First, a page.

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About botte

  • Rank
    Cornering Apprentice
  • Birthday 07/19/1952

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  • Have you attended a California Superbike School school?

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    St. Louis
  1. The replies to this thread have pushed in a number of directions. Discussing whether Cal Rayborne or Valentino Rossi was the greater rider because of the difference in the capabilities of their equipment probably requires more beer than sense to pursue at great length, so I'll let that thread go. I'm in the camp that agrees with the thesis that the sophisticated tires, suspension systems and traction management systems on today's bikes allow bad riding habits and bad track strategies to go unpunished. Darwin teaches us that that's bad for the species (homo motorcyclus), allowing surviva
  2. Greg: By "feather", I took the instruction to mean a very slight roll-off. We were talking about achieving a quick transition between turns 4 and 5 at VIR, and neither Cobie nor Tim wanted a big roll-off that would do any radical unsettling of the bike. Interesting-- on the school's 600's I didn't feel a need to roll off the throttle at all in the kink in the long straight near the start/finish line. Seemed like a WFO situation, but I think we had a ~10MPH headwind on the straight those days. Bet it's more entertaining on an open bike! Cobie: I'm interpreting your response b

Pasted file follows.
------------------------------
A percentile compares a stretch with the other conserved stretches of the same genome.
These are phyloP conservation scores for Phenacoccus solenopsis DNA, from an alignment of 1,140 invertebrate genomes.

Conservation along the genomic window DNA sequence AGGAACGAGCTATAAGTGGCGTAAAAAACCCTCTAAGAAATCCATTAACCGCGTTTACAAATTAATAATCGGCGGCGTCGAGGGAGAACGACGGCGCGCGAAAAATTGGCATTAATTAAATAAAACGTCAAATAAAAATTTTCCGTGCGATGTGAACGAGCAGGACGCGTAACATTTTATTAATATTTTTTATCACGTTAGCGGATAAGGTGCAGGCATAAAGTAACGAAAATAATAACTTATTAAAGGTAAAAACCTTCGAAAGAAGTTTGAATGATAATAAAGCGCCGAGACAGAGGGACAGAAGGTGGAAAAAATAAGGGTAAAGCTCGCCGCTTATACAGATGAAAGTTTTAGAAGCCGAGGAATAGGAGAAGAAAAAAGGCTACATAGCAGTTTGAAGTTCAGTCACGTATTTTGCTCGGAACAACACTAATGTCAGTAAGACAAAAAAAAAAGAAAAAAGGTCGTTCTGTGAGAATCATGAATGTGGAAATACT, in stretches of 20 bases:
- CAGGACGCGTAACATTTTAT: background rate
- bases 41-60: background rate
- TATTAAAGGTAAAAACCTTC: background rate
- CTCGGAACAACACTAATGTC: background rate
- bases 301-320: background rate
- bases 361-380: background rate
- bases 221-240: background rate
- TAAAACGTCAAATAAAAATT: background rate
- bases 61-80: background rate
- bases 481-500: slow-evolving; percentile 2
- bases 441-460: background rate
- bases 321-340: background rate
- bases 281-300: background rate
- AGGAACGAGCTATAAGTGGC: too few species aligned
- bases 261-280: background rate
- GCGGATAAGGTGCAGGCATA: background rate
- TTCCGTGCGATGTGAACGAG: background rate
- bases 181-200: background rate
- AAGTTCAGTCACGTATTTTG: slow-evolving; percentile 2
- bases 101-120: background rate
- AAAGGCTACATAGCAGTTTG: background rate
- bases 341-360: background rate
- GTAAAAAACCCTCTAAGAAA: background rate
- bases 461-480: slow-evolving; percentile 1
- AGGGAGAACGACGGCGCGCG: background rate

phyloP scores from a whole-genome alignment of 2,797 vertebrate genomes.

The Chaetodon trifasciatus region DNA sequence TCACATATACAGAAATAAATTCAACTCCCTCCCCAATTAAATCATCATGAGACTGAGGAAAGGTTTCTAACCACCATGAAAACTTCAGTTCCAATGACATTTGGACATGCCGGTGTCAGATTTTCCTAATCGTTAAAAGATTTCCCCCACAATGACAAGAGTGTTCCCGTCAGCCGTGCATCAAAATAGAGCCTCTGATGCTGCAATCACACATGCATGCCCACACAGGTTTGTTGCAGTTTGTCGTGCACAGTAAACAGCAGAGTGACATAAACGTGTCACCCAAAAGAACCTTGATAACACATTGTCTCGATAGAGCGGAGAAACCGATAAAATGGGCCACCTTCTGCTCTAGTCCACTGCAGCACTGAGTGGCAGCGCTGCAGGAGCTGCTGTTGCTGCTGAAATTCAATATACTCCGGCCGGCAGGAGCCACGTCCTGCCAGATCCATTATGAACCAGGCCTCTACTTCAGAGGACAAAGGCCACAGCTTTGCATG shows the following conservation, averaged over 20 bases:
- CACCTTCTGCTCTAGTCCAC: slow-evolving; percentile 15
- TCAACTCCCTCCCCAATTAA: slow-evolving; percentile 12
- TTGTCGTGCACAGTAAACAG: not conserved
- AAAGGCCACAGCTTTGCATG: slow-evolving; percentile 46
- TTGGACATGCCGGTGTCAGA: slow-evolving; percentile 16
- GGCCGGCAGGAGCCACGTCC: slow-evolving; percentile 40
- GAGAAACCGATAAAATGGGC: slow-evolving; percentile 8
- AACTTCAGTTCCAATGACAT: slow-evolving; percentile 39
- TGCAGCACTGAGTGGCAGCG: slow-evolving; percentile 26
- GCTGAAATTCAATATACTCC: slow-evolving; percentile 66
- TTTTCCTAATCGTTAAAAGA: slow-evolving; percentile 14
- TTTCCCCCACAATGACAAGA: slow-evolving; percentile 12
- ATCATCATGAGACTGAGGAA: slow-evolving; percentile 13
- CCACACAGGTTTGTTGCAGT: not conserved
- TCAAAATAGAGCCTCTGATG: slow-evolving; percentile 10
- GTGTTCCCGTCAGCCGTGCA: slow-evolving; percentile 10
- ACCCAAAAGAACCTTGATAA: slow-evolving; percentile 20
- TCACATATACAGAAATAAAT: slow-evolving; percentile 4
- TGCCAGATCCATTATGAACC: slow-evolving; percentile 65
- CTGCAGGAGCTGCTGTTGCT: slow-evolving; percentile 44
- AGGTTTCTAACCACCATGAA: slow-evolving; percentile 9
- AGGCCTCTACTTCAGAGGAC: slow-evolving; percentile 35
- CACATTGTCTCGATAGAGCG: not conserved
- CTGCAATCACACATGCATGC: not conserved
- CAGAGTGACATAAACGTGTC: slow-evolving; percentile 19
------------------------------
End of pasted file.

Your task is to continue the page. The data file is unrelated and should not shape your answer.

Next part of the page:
3. At the last VIR sessions, both Cobie and Tim coached me to feather the throttle just before initiating a turn. Part of their explanation was that this would steepen the front forks a bit, thereby reducing the trail and increasing the "quickness" of the steering, making it easier to "quick-turn". I buy this part of their explanation. If I understood them correctly, they also said that this puts more weight on the front tire, giving it more "bite" for the turn in. I'm having trouble with this part of their explanation, and would like some discussion/help here. The second part of the
  4. Keith: This is one of your most beautifully written articles. Thank you. I have often wondered how a track rider could best go about learning the character of a track. After quite a few sessions at Streets of Willow, I am beginning to understand how to put turns together there. However, it has not been an efficient process for me. I would be highly interested in a Superbike School Level V course offering, covering aspects of learning the character of tracks. By this, I do not mean having a coach show students the "correct" line around a track, but rather a classroom/track curri
  5. Simple question, but with some not-so-simple considerations. The obvious part of the answer is that increased speed increases the apparent "centrifugal force". ("Centrifugal force" is a misnomer that physicists will challenge, but it works fine for this discussion.) In a "balanced turn" the lean angle and speed are such that the centrifugal force acting to tip the bike upright is exactly balanced by the gravity force trying to tip the bike over onto its side. At a fixed lean angle, if speed is increased the tipping force due to centrifugal force becomes stronger than the tipping force due